Sure, love is blind. But people ain’t!
Fascinated by the promise of a social experiment, we readily settled ourselves in to watch ‘Love Is Blind’, a new Netflix original dating program. Totaling 11 episodes, 30 individuals (15 men and 15 women) are initially locked in a complex for 10 days, with genders segregated into individual dorms, and throughout the 10 days the guys and girls undertake speed dating rounds in ‘pods’ separated by a thin pane of frosted glass – so they can get to know one another without being influenced by their companion’s appearance. The social experiment the producers are trying to test for, is to see if love and connection is able to surpass looks, ethnicity, physicality, stereotypes, societal prejudices, socio-economic status, education, family background, upbringing etc etc. So you can say that the producers had a pretty big task and responsibility on their hands.
And once a couple develops a connection, they can request for further dates with each other until the man feels compelled to propose to the girl ‘sight unseen’. And through the wall of frosted glass (and often through tears) she can accept or reject their proposal of marriage. And the day after (if they do say yes), they finally get to meet each other in person and possibly leave the complex immediately even before the 10 days is up?
Once out of the complex (while they are still out of contact with their family and loved ones), the couples who are now engaged are taken to Mexico for a week long post-engagement holiday. Here they start to familiarise themselves with each other’s appearance and physical attributes……… If you know what I mean. *Wink*. And on one of the evenings, all of the couples are re-united and for the first time the rest of the guys get to meet the rest of the girls (and vice versa), as everyone had blindly interacted in the pods with one another, but now they can place a face to the voice. Are there any roaming eyes, checking-out other people’s fiancées?
And after they return from their holiday, they’re made to live in the same apartment complex (seems like all of them reside in Atlanta Georgia), and as they return back to their everyday lives whilst adapting to live with a new person, they progressively start to meet each other’s parents and close friends (or break the news to besties that they’re now ENGAGED!). And here, their love and connection is put to the test, where external forces start to invade their previously insular love bubble.
And at the end of the 28 days since first setting eyes on each other (and after the usual wedding preparations and drama is out of the way), they’re at the altar in front of God, family and friends (and soon the world), with the final chance to say ‘I do’ or ‘I cannot marry you’. All very suspenseful……. Imagine if all weddings had this level of uncertainty? Def bring back some excitement back to the traditional marriage vow ceremony. Haaha.
So what did we think? Well, the initial lingering impression that I got from the first episodes when they were still blind dating each other, was that the real risk of proposing to someone ‘sight unseen’, was significantly reduced when the producers vetted and casted only ‘hot’ people. Like they weren’t just alright looking, or good looking, but they were ‘hot’! So if I knew that going into the experiment, and when I was talking and connecting with a disembodied voice, knowing that on the other side of the wall was a hottie, sure it’s a lot easier to propose to someone that you’ve never laid eyes on if there was a genuine connection there. So that eliminated some of the “wow, you’re making such a crazy decision here!”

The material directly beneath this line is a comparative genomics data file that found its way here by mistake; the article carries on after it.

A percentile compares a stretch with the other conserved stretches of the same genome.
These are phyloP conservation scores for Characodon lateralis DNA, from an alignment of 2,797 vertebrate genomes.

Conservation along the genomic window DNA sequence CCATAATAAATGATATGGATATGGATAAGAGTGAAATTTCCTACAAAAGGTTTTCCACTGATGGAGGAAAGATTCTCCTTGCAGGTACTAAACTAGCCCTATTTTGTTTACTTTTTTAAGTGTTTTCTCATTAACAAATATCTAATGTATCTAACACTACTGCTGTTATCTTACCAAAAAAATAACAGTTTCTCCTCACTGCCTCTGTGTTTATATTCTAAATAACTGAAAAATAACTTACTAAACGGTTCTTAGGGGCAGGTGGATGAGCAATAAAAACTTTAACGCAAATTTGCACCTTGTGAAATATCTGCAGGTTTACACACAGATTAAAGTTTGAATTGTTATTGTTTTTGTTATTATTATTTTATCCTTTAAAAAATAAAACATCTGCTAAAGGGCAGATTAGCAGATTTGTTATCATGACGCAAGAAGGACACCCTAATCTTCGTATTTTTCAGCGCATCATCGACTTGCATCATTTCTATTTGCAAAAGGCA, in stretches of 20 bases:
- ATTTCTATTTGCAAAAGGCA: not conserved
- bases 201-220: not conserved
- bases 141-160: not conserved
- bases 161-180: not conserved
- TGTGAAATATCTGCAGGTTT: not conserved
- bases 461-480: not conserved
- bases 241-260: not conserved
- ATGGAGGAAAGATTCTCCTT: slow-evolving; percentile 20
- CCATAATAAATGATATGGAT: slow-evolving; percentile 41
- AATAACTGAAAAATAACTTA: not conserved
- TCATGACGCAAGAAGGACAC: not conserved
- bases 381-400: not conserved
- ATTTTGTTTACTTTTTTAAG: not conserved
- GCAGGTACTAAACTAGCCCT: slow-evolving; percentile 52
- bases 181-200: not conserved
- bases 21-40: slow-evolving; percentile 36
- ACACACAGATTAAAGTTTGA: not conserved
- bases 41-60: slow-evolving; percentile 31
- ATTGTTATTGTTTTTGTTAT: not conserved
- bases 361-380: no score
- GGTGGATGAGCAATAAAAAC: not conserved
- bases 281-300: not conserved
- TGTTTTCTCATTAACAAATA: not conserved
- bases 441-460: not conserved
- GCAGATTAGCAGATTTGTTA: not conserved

The second thing which stuck-out for me in those early episodes was that there wasn’t more diversity in bringing together the 15 guys and 15 girls? Either in body shapes, ethnic minorities, and differently abled? That would have taken the ideals of ‘love is blind’ to the next level! But admittedly, it could be psychologically harming for an individual, to see the shock and disappointment on their face when they met for the first time. And I guess TV producers do have a responsibility to protect people from those traumatic experiences, so probs this avenue didn’t pass Netflix’s ethics board.
While overall, we found the show to be totally compelling! The real life drama which unfolded was so dramatic, it couldn’t have been scripted any better than how things naturally unfolded. And even if the show did or didn’t prove that love is blind, it did create an interesting real-life drama, which will go down as a historic piece of sociological resource, which could be required viewing for countless future sociology majors.
My final take-away is this, love is blind. But people ain’t. In the end people are driven by their minds which drives behaviour. People are guided by various experiences they’ve been through along the way – life lessons which have shaped them and heavily influences their future choices and actions. Although there is “love” and there is genuine affection, in the end people make life-defining choices with their minds, and probably less so with their hearts (well, it’s actually more emotions). And you can see for yourself, how often love wins out over better judgement. Click HERE! to start binge watching ‘Love Is Blind’.